Figure 4.2: Schematic diagram showing the flow of data from the sensors through the data loggers to the central acquisition facilities of the BSL. This particular example shows an STS-1, an FBA-23, thermometer, barometer, and a GPS receiver.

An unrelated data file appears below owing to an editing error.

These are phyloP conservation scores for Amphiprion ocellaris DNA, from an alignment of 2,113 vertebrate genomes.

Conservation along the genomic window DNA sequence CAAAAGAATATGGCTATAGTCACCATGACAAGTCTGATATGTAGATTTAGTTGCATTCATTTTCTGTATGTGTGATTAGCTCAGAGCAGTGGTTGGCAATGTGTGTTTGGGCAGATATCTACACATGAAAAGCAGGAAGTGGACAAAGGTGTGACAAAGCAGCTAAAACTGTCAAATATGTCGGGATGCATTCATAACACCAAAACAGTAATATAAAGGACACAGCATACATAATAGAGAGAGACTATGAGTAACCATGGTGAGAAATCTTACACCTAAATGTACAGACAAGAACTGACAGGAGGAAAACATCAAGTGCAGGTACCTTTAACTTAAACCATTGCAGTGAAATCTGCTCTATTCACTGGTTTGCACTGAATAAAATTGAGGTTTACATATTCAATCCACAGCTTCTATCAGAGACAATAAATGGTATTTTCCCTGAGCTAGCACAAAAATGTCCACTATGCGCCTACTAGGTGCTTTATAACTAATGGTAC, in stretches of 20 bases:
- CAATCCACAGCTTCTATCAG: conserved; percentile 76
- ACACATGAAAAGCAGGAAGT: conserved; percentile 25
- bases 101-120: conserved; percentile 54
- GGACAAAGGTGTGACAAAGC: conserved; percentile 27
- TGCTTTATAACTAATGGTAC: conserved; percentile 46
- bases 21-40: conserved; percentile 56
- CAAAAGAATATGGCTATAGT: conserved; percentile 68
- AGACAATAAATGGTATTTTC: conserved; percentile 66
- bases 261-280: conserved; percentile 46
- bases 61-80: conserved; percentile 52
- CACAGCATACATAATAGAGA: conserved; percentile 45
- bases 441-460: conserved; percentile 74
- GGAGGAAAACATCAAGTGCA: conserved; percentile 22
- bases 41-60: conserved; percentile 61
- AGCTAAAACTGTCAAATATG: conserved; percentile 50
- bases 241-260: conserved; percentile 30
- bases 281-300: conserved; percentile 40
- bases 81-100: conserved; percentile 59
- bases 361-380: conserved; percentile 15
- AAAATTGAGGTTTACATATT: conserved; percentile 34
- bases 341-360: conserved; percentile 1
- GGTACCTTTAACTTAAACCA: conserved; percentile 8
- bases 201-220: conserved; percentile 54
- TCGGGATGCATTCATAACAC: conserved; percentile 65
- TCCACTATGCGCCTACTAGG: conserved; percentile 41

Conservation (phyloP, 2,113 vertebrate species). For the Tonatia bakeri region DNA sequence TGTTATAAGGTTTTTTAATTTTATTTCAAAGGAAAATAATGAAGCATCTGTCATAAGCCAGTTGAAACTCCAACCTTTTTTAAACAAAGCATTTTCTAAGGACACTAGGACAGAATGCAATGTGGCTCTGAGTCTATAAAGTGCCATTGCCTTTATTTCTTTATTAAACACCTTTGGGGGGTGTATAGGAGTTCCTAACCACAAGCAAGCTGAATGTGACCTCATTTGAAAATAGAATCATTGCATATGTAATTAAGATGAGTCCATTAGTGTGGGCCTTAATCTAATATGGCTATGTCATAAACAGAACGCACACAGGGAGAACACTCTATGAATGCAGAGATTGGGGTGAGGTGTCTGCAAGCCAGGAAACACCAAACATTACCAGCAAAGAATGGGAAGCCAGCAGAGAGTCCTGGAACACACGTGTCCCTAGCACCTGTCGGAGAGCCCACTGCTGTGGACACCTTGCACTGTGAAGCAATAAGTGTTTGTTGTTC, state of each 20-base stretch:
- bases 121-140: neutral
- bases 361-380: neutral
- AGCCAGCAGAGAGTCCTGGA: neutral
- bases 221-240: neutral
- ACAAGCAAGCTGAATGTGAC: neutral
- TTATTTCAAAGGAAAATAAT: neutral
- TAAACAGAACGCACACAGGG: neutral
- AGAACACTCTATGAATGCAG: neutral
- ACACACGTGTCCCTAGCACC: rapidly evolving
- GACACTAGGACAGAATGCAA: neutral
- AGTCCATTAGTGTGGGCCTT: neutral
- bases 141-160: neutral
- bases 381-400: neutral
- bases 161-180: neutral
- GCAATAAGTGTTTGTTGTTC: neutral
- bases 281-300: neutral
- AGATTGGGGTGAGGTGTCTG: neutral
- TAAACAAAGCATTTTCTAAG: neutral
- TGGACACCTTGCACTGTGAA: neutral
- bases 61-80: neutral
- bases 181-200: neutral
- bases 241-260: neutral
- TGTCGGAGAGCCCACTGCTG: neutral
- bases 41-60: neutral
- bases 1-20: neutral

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In parallel with the upgrade of the broadband network, a grant from the CalREN (California Research and Education Network) Foundation enabled the BSL to convert data telemetry from analog leased lines to digital frame-relay connections. The frame-relay network uses digital phone circuits that can support 56 Kbit/s to 1.5 Mbit/s throughput. Since frame-relay is a packet-switched network, a site may use a single physical circuit to communicate with multiple remote sites through the use of "permanent virtual circuits". Frame Relay Access Devices (FRADs), which replace modems in a frame-relay network, can simultaneously support multiple interfaces such as RS-232 async ports, synchronous V.35 ports, and ethernet connections. In practical terms, the upgrade to frame relay communication provides faster data telemetry between the remote sites and the BSL, remote console control of the data loggers, additional services such as ftp and telnet to the data loggers, data transmission to multiple sites, and the ability to communicate and transmit data from multiple instruments such as GPS receivers and/or multiple data loggers at a single site. Today, 20 of the BDSN sites use frame-relay telemetry for all or part of their communications system.